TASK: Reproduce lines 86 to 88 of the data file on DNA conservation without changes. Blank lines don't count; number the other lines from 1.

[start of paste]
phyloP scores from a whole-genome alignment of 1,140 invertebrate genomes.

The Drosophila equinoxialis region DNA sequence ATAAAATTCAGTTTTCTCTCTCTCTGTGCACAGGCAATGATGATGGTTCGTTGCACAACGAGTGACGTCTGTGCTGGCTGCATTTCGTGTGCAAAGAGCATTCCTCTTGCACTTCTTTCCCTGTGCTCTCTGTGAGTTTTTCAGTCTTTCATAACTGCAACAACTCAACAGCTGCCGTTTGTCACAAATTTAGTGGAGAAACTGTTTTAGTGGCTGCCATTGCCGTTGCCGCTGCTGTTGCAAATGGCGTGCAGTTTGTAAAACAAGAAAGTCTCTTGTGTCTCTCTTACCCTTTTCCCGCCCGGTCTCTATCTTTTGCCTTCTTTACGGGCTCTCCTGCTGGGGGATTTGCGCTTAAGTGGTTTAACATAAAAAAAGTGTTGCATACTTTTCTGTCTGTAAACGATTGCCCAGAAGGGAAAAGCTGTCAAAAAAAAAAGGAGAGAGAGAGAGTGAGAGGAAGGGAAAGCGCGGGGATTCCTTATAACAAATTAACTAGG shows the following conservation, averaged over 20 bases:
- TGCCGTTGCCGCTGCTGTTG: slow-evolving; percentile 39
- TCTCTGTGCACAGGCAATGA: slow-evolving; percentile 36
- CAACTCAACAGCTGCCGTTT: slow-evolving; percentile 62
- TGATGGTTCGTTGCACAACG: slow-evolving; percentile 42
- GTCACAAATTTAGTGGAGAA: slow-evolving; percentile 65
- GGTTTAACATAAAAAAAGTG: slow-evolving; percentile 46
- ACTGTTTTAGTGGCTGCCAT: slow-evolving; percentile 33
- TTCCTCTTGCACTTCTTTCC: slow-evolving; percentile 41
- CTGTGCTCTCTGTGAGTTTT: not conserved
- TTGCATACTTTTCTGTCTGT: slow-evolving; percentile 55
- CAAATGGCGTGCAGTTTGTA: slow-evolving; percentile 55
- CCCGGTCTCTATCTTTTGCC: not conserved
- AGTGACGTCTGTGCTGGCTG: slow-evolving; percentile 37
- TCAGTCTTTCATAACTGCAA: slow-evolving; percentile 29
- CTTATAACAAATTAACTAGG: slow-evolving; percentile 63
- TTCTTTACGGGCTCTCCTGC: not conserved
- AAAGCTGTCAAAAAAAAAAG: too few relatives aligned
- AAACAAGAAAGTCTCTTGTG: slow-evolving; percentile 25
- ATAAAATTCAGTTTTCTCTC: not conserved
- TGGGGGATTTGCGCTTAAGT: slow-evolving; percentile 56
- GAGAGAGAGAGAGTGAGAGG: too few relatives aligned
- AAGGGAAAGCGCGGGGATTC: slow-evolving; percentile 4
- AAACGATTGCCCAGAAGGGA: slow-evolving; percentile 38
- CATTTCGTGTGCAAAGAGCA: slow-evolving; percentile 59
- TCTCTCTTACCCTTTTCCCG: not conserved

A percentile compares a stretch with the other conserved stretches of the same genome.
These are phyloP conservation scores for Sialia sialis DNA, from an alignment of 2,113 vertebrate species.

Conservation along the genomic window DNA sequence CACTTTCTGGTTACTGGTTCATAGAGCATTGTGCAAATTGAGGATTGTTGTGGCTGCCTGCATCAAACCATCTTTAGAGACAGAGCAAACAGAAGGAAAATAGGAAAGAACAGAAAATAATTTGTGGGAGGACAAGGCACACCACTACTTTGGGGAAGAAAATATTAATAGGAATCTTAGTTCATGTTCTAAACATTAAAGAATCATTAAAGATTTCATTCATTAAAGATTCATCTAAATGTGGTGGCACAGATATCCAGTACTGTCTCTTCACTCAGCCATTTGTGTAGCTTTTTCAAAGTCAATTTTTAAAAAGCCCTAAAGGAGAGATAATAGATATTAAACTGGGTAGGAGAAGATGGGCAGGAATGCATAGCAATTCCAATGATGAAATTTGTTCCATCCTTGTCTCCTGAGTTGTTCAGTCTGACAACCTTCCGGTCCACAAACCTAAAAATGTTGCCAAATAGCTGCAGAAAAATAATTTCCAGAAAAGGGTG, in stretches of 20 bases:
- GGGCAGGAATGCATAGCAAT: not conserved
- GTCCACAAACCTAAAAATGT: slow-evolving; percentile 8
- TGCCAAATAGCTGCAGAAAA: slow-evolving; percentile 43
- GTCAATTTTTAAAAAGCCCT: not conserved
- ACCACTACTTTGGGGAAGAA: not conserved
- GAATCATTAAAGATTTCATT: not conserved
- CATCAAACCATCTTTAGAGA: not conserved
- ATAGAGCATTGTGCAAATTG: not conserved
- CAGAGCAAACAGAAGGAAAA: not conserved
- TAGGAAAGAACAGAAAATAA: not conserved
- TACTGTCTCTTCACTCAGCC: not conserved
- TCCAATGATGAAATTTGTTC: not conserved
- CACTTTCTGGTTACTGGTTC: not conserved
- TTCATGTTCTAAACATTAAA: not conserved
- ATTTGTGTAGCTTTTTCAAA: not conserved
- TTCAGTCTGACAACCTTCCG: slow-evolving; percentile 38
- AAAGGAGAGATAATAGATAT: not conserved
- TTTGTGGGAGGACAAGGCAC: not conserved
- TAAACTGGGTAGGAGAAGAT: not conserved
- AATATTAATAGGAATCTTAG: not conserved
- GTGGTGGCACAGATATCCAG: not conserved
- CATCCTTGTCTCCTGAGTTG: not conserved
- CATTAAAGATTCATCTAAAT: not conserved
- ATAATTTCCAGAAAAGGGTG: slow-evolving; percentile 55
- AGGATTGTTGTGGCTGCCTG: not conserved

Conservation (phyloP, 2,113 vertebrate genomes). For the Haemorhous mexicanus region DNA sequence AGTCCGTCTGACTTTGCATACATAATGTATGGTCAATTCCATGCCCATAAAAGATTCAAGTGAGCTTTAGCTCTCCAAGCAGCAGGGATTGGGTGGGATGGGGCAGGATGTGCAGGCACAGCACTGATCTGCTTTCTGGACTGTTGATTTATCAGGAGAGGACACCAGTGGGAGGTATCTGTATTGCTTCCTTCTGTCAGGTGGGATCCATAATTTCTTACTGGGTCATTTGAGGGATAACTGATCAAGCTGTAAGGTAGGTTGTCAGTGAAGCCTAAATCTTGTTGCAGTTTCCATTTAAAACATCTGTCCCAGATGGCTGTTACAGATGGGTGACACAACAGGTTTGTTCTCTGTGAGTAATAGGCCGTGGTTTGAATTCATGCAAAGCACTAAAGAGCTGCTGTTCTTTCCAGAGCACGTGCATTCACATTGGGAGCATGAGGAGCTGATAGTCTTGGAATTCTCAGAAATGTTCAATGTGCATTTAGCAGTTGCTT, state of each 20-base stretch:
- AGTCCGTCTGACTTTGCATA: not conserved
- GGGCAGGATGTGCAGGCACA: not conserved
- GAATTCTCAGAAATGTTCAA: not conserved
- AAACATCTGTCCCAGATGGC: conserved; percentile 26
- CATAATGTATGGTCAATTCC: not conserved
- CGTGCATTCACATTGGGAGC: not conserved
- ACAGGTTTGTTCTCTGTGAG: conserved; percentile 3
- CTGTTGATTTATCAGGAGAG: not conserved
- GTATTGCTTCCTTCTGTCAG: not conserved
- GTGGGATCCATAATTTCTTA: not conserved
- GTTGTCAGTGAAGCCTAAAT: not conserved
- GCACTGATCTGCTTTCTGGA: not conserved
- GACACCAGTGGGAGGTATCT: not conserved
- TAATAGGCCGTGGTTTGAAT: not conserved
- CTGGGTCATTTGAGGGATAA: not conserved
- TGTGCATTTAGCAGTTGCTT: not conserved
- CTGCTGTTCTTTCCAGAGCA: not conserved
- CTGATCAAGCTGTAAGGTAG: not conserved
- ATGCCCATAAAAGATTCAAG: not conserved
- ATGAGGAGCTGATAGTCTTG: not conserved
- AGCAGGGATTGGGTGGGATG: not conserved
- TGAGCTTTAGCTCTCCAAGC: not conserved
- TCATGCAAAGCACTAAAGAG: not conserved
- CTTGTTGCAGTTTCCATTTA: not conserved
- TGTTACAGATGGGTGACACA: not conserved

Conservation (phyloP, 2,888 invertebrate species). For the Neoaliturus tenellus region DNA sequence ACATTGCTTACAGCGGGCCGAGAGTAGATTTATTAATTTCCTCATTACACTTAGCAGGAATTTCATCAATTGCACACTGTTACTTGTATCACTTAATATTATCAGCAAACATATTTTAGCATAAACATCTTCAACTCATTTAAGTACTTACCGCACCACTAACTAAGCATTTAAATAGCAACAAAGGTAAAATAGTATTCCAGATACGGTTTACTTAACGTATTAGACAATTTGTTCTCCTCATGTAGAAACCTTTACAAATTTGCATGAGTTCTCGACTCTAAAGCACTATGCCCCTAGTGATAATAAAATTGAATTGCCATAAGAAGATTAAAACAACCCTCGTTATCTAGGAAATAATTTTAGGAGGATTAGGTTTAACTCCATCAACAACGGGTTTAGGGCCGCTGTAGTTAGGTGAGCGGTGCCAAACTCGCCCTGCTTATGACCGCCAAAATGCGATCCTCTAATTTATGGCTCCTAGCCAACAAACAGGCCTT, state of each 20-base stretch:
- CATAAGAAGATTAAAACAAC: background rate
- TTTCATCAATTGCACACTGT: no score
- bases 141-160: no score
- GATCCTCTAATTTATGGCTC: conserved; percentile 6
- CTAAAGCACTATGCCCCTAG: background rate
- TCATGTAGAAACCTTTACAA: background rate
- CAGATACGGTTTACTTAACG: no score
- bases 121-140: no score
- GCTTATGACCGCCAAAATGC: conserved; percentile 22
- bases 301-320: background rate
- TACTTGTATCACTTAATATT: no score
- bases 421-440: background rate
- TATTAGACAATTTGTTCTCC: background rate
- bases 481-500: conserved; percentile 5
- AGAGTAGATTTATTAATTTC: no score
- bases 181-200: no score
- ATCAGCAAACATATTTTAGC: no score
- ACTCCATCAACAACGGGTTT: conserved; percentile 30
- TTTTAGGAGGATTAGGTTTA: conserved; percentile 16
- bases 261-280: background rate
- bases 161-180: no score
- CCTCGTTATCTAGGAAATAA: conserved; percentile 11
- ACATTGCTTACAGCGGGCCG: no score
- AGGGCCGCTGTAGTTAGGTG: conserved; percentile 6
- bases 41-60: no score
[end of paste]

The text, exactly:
- GATCCTCTAATTTATGGCTC: conserved; percentile 6
- CTAAAGCACTATGCCCCTAG: background rate
- TCATGTAGAAACCTTTACAA: background rate